Pulmuone, another leading company in fresh packaged food for humans in South Korea, sells its products domestically and internationally. The company launched its dog food brand Amio in 2014. Like CJ CheilJedang pet food, Amio is advertised as a product made from fresh, local ingredients. Another domestic company, Korea Ginseng Corp., is marketing a dog food made from organic foodstuffs in an effort to appeal to dog owners seeking premium products in urban areas.

In 2011, E-Mart Co Ltd., South Korea’s largest retail chain, launched its Molly’s Pet Shop specialty outlets. E-Mart also recently launched Molly’s Science and Molly’s Pro Balance, which is exclusively distributed via Molly’s Pet Shop outlets. For domestic brands like Molly’s, tapping into the right distribution channel for certain products may be a key factor in competing with foreign brands. As of 2015, grocery stores and Internet retailing are the most common pet food distribution channels (see Figure 2).


FIGURE 2: Foreign importers and manufacturers distribute pet food mainly via grocery stores and e-commerce, while small pet shops/vet clinics and other channels are reserved for premium products. | Source: US Department of Agriculture Foreign Agricultural Service  


The Euromonitor South Korea pet care report shows that e-commerce has increased as more online retailers distribute premium brands alongside economy and mid-priced brands. The Internet market has a price advantage over pet shops and veterinary clinics, and consumers are drawn to online retailing when buying premium brands, since premium products are often priced higher in-store.

The future of the South Korean pet food industry

As the quality of domestic brands increases, consumer preference has recently shifted slightly toward domestic brands, according to the USDA report. The report also shows that per capita income in South Korea reached US$27,340 in 2015 compared to US$24,696 in 2012. As South Korea’s per capita income continues to grow, the report predicts that the demand for premium and superpremium products may increase.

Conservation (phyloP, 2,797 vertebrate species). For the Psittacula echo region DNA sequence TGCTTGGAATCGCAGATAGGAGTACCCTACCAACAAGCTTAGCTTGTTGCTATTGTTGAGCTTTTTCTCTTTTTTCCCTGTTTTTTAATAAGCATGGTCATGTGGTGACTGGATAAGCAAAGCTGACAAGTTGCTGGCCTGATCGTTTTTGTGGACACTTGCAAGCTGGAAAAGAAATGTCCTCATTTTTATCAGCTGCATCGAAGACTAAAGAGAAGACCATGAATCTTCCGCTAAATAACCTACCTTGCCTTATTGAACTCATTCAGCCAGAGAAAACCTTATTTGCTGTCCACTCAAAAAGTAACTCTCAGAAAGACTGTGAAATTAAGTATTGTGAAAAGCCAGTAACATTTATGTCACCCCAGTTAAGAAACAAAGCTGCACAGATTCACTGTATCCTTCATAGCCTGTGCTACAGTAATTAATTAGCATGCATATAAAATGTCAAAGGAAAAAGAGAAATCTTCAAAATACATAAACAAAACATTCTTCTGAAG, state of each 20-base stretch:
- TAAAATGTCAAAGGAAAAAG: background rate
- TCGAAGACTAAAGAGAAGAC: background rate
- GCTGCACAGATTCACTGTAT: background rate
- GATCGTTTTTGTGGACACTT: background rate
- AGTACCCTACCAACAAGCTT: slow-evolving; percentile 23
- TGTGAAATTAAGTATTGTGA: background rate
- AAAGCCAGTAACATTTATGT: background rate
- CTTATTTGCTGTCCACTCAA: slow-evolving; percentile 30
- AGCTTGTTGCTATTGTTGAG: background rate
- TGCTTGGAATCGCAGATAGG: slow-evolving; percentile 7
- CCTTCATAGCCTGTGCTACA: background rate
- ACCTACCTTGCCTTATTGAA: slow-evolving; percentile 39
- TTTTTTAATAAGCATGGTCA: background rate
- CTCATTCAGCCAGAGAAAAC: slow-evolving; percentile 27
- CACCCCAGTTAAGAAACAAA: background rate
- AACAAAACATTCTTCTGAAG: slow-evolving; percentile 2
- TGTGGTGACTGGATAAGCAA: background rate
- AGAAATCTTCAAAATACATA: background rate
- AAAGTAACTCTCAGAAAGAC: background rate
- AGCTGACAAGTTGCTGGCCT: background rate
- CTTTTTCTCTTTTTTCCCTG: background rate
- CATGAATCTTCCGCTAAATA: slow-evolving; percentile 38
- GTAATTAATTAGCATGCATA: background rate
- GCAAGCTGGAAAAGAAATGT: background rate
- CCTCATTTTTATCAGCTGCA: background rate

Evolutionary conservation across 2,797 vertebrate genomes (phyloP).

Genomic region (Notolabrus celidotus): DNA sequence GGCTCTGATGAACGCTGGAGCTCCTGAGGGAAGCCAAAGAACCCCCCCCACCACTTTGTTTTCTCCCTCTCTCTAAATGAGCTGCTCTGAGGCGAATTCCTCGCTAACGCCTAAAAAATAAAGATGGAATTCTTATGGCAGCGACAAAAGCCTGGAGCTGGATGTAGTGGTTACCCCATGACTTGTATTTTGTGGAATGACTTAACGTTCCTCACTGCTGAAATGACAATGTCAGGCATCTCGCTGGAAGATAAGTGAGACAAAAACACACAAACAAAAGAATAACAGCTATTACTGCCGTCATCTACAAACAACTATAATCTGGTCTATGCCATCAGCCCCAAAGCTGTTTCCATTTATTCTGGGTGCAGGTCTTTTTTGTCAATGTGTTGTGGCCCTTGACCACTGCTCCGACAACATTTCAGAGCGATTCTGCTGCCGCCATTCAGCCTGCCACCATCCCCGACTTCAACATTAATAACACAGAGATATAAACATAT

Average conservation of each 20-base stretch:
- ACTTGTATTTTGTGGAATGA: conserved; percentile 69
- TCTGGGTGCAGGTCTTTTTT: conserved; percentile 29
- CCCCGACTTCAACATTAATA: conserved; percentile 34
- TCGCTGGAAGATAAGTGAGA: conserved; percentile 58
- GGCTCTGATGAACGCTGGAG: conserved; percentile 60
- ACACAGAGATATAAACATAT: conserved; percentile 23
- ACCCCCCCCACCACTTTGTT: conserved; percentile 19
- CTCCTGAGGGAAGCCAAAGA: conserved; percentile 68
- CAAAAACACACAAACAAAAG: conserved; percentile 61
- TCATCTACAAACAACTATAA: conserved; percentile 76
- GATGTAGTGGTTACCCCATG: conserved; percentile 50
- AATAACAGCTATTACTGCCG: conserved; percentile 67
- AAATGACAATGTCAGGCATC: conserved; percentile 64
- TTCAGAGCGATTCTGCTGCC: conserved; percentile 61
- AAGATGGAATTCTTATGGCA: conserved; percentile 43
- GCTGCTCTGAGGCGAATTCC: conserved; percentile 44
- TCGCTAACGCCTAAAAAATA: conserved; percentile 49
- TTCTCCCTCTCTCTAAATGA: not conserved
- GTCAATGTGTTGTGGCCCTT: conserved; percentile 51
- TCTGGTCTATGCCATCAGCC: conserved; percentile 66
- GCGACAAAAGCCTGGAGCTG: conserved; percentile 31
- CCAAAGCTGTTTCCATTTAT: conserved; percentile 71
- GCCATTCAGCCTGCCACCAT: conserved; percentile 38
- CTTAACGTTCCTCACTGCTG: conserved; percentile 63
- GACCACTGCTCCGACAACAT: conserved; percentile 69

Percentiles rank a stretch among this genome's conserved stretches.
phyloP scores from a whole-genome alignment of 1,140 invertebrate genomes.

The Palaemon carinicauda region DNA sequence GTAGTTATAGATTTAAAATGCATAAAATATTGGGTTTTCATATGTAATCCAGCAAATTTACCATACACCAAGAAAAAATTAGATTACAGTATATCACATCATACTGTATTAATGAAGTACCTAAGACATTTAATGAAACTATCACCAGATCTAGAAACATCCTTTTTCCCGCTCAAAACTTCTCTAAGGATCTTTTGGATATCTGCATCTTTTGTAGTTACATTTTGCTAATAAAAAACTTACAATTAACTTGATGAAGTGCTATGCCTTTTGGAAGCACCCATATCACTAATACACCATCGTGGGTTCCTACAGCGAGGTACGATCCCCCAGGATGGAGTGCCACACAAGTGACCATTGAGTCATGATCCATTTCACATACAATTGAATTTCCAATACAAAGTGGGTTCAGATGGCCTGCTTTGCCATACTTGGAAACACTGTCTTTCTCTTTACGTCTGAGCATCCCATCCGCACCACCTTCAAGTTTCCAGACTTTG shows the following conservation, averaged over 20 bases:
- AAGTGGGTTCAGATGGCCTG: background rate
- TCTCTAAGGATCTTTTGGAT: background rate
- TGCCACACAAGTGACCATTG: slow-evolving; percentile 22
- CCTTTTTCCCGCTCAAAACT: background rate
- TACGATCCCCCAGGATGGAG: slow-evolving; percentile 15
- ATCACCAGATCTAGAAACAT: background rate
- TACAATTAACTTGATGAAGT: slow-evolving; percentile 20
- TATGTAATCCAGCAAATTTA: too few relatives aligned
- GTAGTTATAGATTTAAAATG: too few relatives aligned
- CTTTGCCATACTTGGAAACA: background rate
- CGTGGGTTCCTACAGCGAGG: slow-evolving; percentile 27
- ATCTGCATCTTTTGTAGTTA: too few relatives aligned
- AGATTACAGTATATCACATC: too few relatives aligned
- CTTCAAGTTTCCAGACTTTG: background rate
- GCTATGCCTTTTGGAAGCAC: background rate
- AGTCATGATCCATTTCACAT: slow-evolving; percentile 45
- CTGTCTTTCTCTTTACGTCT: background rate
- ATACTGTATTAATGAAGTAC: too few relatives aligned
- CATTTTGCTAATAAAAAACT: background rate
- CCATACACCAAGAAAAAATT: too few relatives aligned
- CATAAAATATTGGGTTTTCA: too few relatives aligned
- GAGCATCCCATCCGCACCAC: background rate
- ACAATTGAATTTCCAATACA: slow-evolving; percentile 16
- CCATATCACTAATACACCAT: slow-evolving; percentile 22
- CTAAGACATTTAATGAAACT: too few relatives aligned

However, both Euromonitor reports on cat food and dog food in South Korea predict an increase in value and volume sales of economy dry food as well. All categories in dog food are expected to record growth in sales, as the dog population is predicted to increase over the forecast period to 2022. The report predicts that economy dry dog food will show the highest value compound annual growth rate (CAGR) and that economy dry cat food will see a value CAGR of 15 percent at constant 2016 prices. Premium pet food is typically more popular among urban consumers, but volume sales of economy pet food for dogs in rural areas are set to continue increasing.

The growth of economy dry food may be linked to South Korea’s stray cat and dog population in an environment increasingly concerned with the protection of animals. In particular, South Koreans who feed stray cats are more likely to buy economy dry cat food than premium cat food.

As polarization between economy and premium pet food strengthens in South Korea, the pet food market is experiencing tremendous overall growth. The market’s growth is only expected to continue as household incomes rise. An increase in e-commerce and a shift in consumer preference for locally sourced, high-quality pet food have set the stage for domestic pet food companies to compete with previously dominant foreign brands. 



More on the global pet food market


Page 1 of 701
Next Page